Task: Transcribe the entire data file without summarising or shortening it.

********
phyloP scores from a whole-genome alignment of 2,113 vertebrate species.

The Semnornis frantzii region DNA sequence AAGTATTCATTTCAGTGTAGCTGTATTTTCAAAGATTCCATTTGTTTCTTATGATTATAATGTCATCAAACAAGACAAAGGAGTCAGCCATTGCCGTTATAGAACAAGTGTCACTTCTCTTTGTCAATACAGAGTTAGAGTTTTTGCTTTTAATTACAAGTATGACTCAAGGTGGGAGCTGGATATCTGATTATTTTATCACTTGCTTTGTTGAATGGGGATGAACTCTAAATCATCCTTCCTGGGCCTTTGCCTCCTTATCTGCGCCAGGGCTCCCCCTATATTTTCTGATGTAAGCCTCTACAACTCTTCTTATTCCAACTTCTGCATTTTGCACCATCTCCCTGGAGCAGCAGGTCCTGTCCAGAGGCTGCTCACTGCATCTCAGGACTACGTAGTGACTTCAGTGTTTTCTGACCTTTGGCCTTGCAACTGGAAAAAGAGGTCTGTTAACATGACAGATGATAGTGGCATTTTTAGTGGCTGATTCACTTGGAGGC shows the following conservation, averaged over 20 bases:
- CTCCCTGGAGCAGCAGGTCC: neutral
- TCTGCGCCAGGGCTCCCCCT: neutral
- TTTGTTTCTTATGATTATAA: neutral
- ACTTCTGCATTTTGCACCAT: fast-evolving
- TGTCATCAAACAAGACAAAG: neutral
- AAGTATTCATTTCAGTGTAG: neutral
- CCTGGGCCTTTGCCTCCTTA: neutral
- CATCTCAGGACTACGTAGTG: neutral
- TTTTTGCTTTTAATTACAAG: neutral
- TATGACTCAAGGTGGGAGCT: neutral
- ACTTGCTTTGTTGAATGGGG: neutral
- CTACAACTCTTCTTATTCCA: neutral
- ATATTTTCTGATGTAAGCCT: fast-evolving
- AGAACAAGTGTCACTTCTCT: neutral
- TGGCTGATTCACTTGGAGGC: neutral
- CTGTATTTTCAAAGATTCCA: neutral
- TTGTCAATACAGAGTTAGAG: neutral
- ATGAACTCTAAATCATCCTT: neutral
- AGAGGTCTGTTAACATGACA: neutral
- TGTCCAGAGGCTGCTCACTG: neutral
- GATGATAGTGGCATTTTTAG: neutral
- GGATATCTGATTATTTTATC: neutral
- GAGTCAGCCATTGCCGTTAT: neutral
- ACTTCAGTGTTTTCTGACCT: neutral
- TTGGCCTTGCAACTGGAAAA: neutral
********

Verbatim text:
phyloP scores from a whole-genome alignment of 2,113 vertebrate species.

The Semnornis frantzii region DNA sequence AAGTATTCATTTCAGTGTAGCTGTATTTTCAAAGATTCCATTTGTTTCTTATGATTATAATGTCATCAAACAAGACAAAGGAGTCAGCCATTGCCGTTATAGAACAAGTGTCACTTCTCTTTGTCAATACAGAGTTAGAGTTTTTGCTTTTAATTACAAGTATGACTCAAGGTGGGAGCTGGATATCTGATTATTTTATCACTTGCTTTGTTGAATGGGGATGAACTCTAAATCATCCTTCCTGGGCCTTTGCCTCCTTATCTGCGCCAGGGCTCCCCCTATATTTTCTGATGTAAGCCTCTACAACTCTTCTTATTCCAACTTCTGCATTTTGCACCATCTCCCTGGAGCAGCAGGTCCTGTCCAGAGGCTGCTCACTGCATCTCAGGACTACGTAGTGACTTCAGTGTTTTCTGACCTTTGGCCTTGCAACTGGAAAAAGAGGTCTGTTAACATGACAGATGATAGTGGCATTTTTAGTGGCTGATTCACTTGGAGGC shows the following conservation, averaged over 20 bases:
- CTCCCTGGAGCAGCAGGTCC: neutral
- TCTGCGCCAGGGCTCCCCCT: neutral
- TTTGTTTCTTATGATTATAA: neutral
- ACTTCTGCATTTTGCACCAT: fast-evolving
- TGTCATCAAACAAGACAAAG: neutral
- AAGTATTCATTTCAGTGTAG: neutral
- CCTGGGCCTTTGCCTCCTTA: neutral
- CATCTCAGGACTACGTAGTG: neutral
- TTTTTGCTTTTAATTACAAG: neutral
- TATGACTCAAGGTGGGAGCT: neutral
- ACTTGCTTTGTTGAATGGGG: neutral
- CTACAACTCTTCTTATTCCA: neutral
- ATATTTTCTGATGTAAGCCT: fast-evolving
- AGAACAAGTGTCACTTCTCT: neutral
- TGGCTGATTCACTTGGAGGC: neutral
- CTGTATTTTCAAAGATTCCA: neutral
- TTGTCAATACAGAGTTAGAG: neutral
- ATGAACTCTAAATCATCCTT: neutral
- AGAGGTCTGTTAACATGACA: neutral
- TGTCCAGAGGCTGCTCACTG: neutral
- GATGATAGTGGCATTTTTAG: neutral
- GGATATCTGATTATTTTATC: neutral
- GAGTCAGCCATTGCCGTTAT: neutral
- ACTTCAGTGTTTTCTGACCT: neutral
- TTGGCCTTGCAACTGGAAAA: neutral